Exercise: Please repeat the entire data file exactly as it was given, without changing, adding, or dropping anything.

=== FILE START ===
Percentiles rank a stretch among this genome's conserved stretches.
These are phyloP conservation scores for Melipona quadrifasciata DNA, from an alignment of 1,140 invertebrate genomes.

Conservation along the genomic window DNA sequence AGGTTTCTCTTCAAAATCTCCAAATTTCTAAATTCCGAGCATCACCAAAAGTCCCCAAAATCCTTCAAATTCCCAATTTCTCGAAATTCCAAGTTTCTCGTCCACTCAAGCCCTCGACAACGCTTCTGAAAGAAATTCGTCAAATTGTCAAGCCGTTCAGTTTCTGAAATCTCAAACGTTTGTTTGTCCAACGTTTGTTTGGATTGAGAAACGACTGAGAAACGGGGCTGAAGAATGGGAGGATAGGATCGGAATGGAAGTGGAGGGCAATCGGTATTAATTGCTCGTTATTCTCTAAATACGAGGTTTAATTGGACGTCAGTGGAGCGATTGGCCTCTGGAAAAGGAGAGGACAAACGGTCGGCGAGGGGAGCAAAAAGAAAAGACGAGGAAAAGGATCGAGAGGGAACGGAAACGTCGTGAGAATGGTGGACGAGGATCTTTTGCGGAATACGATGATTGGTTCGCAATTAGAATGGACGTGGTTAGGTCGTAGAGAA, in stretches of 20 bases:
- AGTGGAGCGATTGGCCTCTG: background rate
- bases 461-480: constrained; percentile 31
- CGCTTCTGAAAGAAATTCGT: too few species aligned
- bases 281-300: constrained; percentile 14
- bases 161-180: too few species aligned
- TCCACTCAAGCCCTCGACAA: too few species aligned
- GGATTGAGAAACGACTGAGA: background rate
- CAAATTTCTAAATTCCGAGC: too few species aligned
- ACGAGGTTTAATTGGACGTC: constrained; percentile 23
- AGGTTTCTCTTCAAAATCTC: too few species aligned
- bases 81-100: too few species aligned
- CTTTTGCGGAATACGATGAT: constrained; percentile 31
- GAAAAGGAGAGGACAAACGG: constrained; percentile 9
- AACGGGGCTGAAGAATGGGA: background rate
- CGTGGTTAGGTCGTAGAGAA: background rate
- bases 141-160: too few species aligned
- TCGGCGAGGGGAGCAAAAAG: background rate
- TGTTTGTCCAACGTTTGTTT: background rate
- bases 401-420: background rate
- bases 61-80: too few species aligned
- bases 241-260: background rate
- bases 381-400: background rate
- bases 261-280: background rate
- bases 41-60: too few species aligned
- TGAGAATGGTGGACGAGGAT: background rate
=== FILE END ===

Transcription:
Percentiles rank a stretch among this genome's conserved stretches.
These are phyloP conservation scores for Melipona quadrifasciata DNA, from an alignment of 1,140 invertebrate genomes.

Conservation along the genomic window DNA sequence AGGTTTCTCTTCAAAATCTCCAAATTTCTAAATTCCGAGCATCACCAAAAGTCCCCAAAATCCTTCAAATTCCCAATTTCTCGAAATTCCAAGTTTCTCGTCCACTCAAGCCCTCGACAACGCTTCTGAAAGAAATTCGTCAAATTGTCAAGCCGTTCAGTTTCTGAAATCTCAAACGTTTGTTTGTCCAACGTTTGTTTGGATTGAGAAACGACTGAGAAACGGGGCTGAAGAATGGGAGGATAGGATCGGAATGGAAGTGGAGGGCAATCGGTATTAATTGCTCGTTATTCTCTAAATACGAGGTTTAATTGGACGTCAGTGGAGCGATTGGCCTCTGGAAAAGGAGAGGACAAACGGTCGGCGAGGGGAGCAAAAAGAAAAGACGAGGAAAAGGATCGAGAGGGAACGGAAACGTCGTGAGAATGGTGGACGAGGATCTTTTGCGGAATACGATGATTGGTTCGCAATTAGAATGGACGTGGTTAGGTCGTAGAGAA, in stretches of 20 bases:
- AGTGGAGCGATTGGCCTCTG: background rate
- bases 461-480: constrained; percentile 31
- CGCTTCTGAAAGAAATTCGT: too few species aligned
- bases 281-300: constrained; percentile 14
- bases 161-180: too few species aligned
- TCCACTCAAGCCCTCGACAA: too few species aligned
- GGATTGAGAAACGACTGAGA: background rate
- CAAATTTCTAAATTCCGAGC: too few species aligned
- ACGAGGTTTAATTGGACGTC: constrained; percentile 23
- AGGTTTCTCTTCAAAATCTC: too few species aligned
- bases 81-100: too few species aligned
- CTTTTGCGGAATACGATGAT: constrained; percentile 31
- GAAAAGGAGAGGACAAACGG: constrained; percentile 9
- AACGGGGCTGAAGAATGGGA: background rate
- CGTGGTTAGGTCGTAGAGAA: background rate
- bases 141-160: too few species aligned
- TCGGCGAGGGGAGCAAAAAG: background rate
- TGTTTGTCCAACGTTTGTTT: background rate
- bases 401-420: background rate
- bases 61-80: too few species aligned
- bases 241-260: background rate
- bases 381-400: background rate
- bases 261-280: background rate
- bases 41-60: too few species aligned
- TGAGAATGGTGGACGAGGAT: background rate